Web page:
Artificial intelligence; Machine learning: both big buzzwords in the IT industry. And like any buzzword, there’s a lot of hype that surrounds them. They’re poised to change industry in some very profound ways, transforming companies into digital powerhouses. Not to mention the fact that they’re fun to think about—heck, there are dozens of movies that depict life with AI and machine learning– but how exactly are they applied in a real-world setting and how do they differ from each other? Although the two terms seems to be widely interchangeable, it’s important to understand their key differences. It’ll help you make better, more educated choices as you implement strategies to make your organization smarter, increasingly digital, and more productive and efficient than ever.
This is a broad concept with broad implications. AI can impact the way employees communicate, a building is heated and cooled, how and when lights turn off and on, and more. Basically, AI enables devices within a building to “mimic” human behaviors. Based on information they receive from smart sensors, AI-enabled devices react in a certain, preprogrammed manner. It’s like feeling cold while seated at your office desk and reacting by getting up to adjust the thermostat. Thanks to AI, the thermostat knows, based on certain conditions—the current temperature, time of day, occupancy, position of the sun—that it should alter its settings. The AI-enabled device modifies its setting automatically to achieve optimal comfort, energy savings, or whatever the goal may be.
The “goal” is where AI and machine learning differ. An AI-enabled machine doesn’t understand or even recognize the goal behind its actions. It simply reacts to conditions presented to it. If a sensor notices a drop in temperature, for example, the thermostat reacts; if another sensor detects that people have entered a meeting space, the lights in the room activate. In order for a device to truly respond and react in a more humanlike way, it needs to be able to collect and analyze data and use this data to learn and make educated decisions on its own. Like a human, the device gets smarter over time. This capability is what we refer to as machine learning; through machine learning the more information a device receives and processes, the smarter it becomes, becoming truly intelligent and offering a host of advantages for companies of all sectors.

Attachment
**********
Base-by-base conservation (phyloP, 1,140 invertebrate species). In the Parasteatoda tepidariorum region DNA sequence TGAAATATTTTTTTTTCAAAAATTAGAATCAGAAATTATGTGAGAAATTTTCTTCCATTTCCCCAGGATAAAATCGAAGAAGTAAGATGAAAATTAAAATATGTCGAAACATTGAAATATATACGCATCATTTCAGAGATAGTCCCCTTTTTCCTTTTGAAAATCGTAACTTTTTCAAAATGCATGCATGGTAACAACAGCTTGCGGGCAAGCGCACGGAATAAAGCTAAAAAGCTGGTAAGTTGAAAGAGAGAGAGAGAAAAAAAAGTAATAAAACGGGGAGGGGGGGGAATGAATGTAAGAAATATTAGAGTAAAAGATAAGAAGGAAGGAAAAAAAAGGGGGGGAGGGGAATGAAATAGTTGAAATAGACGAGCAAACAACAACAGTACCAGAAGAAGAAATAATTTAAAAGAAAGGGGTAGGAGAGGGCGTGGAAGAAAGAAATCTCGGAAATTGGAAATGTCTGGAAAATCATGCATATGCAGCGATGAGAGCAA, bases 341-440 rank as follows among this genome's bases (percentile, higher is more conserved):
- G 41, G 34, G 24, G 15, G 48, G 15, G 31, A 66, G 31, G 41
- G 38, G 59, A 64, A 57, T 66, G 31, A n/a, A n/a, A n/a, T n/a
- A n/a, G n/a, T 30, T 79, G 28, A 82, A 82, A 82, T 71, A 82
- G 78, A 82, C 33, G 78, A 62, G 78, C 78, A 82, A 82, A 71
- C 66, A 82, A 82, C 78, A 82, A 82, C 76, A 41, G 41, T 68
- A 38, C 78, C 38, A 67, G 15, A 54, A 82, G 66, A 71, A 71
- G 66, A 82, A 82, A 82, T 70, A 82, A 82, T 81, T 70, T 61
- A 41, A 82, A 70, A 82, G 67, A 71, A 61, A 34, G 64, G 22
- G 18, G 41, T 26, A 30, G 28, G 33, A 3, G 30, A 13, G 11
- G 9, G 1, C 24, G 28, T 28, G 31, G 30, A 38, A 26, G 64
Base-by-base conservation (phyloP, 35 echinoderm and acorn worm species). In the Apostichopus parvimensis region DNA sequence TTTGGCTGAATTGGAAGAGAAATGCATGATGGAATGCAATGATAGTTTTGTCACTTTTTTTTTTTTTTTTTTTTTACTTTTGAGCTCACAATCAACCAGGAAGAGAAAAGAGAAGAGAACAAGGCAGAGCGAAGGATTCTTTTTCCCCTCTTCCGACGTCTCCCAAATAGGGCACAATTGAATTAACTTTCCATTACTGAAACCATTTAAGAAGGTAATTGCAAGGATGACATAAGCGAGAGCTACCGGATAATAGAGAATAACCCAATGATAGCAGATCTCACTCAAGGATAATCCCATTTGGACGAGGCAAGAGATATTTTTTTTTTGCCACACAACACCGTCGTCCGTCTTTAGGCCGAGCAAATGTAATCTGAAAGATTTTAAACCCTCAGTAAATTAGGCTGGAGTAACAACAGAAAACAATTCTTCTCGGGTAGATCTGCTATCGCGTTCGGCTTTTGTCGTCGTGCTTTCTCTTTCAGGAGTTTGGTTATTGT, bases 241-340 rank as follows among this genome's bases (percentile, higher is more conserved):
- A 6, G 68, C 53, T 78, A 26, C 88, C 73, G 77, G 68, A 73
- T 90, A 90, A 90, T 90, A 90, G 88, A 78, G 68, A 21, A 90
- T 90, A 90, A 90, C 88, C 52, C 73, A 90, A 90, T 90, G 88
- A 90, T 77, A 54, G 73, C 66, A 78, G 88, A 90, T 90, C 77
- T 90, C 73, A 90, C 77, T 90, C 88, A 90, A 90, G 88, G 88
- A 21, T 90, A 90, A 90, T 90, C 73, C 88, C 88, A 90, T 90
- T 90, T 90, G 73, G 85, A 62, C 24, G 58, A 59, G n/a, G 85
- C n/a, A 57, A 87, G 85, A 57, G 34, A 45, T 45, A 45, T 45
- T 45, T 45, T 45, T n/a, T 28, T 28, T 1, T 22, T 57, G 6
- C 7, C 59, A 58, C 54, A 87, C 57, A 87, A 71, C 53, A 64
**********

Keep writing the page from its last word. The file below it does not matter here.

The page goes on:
Machine learning represents the pinnacle of digital transformation. It optimizes productivity and efficiency across the board—eliminating time-consuming tasks, automating processes, and minimizing snafus and errors. How? By precluding the need to preprogram devices for every possible scenario. Instead of programming a thermostat to set back based on certain parameters which have been identified and programmed into the HVAC system by a human, machine learning enables a thermostat to regulate itself based on information it gathers continually– like when and where people congregate in the building, times of the day when rooms are warmer due to incoming sun light, changes the outdoor temperature, and more. Unlike a human who is unable to predict every possible scenario, machines can process thousands of point of data, which means they are able to make decisions based on more complex data.
There are many factors pushing machine learning from fantasy to reality: large data sources, increased computational power for processing information in split seconds, and algorithms that have become more and more reliable.
Of course, in order to use information to make educated decisions, a machine must have free and seamless access to data. This has been the challenge. Information resides in many “silos,” which need to come together in order for machines to clearly analyze situations.
From AI to Machine Learning
Artificial intelligence has introduced companies to new ways of conducting business. It’s a tool that delivers powerful advantages, yet there is still room for improvement. As companies are able to generate huge amounts of data about all facets of their business, the next step is being able to consolidate every element of information, collectively analyze it, and react in ways that dramatically enhance productivity and efficiency. This is machine learning—the next frontier of AI.
Here are a few examples of how industries are employing machine learning to improve efficiency, productivity, and customer service:
Mobile Check Deposits
Most large banks offer the ability to deposit checks through a smartphone app, eliminating a need for customers to physically deliver a check to the bank. Machine learning is employed to recognize signatures.
Every Disney visitor gets their own MagicBand wristband that serves as ID, hotel room key, tickets, FastPasses and payment system. Disney uses that data to anticipate guests’ needs, resolve traffic jams, and schedule staff more efficiently.
Supply Chain Management
McKinsey predicts machine learning will reduce supply chain forecasting errors by 50% and reduce lost sales by 65% with better product availability. Machine learning is predicted to reduce costs related to transport and warehousing and supply chain administration by 5 to 10% and 25 to 40%, respectively. Due to machine learning, overall inventory reductions of 20 to 50% are possible.